6 Steps to Prepare for the 2017 Tax Season

paid-fall-leaves

paid-fall-leavesThe weather is gradually cooling down, and the leaves are starting to change color if you’re a northerner. Football action has kicked off. Can you finally feel fall in the air?

It also means tax season will be here before you can say “IRS.”

With some expected changes coming for tax filers in the spring, it’s imperative to be prepared and know what you can do now to save. Take the following steps to set yourself up for a smooth and tax-saving 2017 tax season.

1. Confirm Your Tax Filing Status.

If you have had any major changes in your life this year, or there’s a chance you could still experience one before the big New Year’s Eve celebration in Times Square, there is a possibility your filing status could change with the IRS in the new year.

For instance, you may now have the option of filing a joint tax return with your new spouse if you tied the knot and got married this year. In the past, you’ve likely filed an individual income tax return.

If your situation as a parent changed this year, there’s a chance you may be able to take on the head-of-household filing status instead of simply being an individual filer. Also, if you and your spouse had a child this year, don’t forget to claim your new son or daughter as a dependent.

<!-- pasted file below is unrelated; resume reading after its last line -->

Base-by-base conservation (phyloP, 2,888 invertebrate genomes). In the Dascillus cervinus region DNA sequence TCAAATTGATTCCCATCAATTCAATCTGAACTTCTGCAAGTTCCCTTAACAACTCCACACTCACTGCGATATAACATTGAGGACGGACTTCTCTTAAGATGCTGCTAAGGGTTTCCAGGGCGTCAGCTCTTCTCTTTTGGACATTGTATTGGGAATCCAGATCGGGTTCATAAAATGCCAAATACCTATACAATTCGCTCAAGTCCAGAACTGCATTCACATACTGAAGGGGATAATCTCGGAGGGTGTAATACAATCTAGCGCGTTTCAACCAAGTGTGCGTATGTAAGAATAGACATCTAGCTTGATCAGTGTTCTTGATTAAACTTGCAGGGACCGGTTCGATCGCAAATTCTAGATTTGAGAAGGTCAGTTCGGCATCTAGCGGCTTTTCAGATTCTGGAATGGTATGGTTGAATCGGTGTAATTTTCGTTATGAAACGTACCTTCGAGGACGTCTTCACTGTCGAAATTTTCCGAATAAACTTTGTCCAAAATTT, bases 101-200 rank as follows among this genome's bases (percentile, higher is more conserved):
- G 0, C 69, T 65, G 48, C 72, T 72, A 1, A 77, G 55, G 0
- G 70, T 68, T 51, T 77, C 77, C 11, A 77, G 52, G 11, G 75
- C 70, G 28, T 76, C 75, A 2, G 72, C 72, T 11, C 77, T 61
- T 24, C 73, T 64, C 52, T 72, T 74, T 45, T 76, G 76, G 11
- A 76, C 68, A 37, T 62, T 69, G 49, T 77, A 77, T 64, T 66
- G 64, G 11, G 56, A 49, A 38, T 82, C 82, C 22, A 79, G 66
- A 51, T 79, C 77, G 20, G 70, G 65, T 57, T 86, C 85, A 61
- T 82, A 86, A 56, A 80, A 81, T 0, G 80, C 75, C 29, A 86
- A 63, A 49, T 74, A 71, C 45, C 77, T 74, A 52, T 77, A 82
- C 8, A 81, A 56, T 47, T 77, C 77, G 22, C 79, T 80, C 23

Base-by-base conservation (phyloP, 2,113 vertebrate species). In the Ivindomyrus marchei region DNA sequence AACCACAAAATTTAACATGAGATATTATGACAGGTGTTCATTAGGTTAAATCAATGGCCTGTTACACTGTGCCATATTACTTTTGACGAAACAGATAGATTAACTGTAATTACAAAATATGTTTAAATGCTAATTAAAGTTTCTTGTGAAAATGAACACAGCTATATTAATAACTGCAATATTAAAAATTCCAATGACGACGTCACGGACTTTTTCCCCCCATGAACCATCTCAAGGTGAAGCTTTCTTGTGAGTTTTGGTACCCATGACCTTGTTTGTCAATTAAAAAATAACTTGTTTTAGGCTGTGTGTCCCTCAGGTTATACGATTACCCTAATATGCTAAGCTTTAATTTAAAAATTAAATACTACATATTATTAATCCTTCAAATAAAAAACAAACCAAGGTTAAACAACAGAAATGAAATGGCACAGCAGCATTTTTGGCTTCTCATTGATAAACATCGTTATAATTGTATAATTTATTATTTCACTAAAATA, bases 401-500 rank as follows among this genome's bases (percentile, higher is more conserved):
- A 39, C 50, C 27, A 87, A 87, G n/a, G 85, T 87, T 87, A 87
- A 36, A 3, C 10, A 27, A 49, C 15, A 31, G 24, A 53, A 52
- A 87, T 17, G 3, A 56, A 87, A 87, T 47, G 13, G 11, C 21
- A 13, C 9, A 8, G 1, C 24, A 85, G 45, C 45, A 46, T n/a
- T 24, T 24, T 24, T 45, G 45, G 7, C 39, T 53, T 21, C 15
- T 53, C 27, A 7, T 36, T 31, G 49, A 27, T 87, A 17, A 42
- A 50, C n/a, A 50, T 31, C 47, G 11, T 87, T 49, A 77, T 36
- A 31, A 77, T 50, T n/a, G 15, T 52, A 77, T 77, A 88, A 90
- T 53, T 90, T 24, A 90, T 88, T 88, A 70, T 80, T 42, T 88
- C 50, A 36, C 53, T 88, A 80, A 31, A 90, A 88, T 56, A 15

So, why is it important to know if you can change your filing status? There are lots of potential benefits you can take advantage of with a new IRS filing status that you likely weren’t eligible for in the past. These benefits, which include both tax deductions and tax credits, can significantly help reduce your tax bill.

2. Get your tax documents in order.

After determining your IRS filing status, you should work on organizing all of your tax-related documents and records. Getting this paperwork in order now can make finding relevant information so much easier when the 2017 tax season arrives. Others will be scrambling, but you’ll be sitting back in your recliner and totally prepared for your duties as a tax filer.

Consider making up several folders in which you can categorize your tax and financial records. For example, have 3 folders labeled as “tax returns,” “business receipts,” and “bank statements.” It can also be helpful to take pictures of your receipts and scan other records onto your computer.
Just make sure your Wi-Fi network is secure and you save your files on a device that has a password.

Having receipts on file, in order, and easily accessible is particularly important to your ability to claim various tax breaks, such as deducting meals and entertainment, vehicle expenses, or charitable contributions. The IRS often wants proof of your write-offs, so you may need to include receipts and other acknowledgements when you submit your return.

3. Make simple calculations about your tax bill and potential refund.

Even if you’re not a math professor, there are some easy calculations you can do to predict what your potential tax bill will be and what your refund check may look like if you’re expecting to get money back.

Take a look at the amount of income you have earned in 2016, along with how much more you expect to earn.

Then map out the tax deductions, credits, and other tax breaks you plan to claim that will lower your tax liability If you have an income amount in mind, and you can subtract the amount of taxable income you’ll be able to reduce through tax breaks, this should give you the amount you’ll have to pay taxes on – at least within a ballpark range.

Confirm the income tax bracket you will fall into – and whether this rate may change compared to previous years.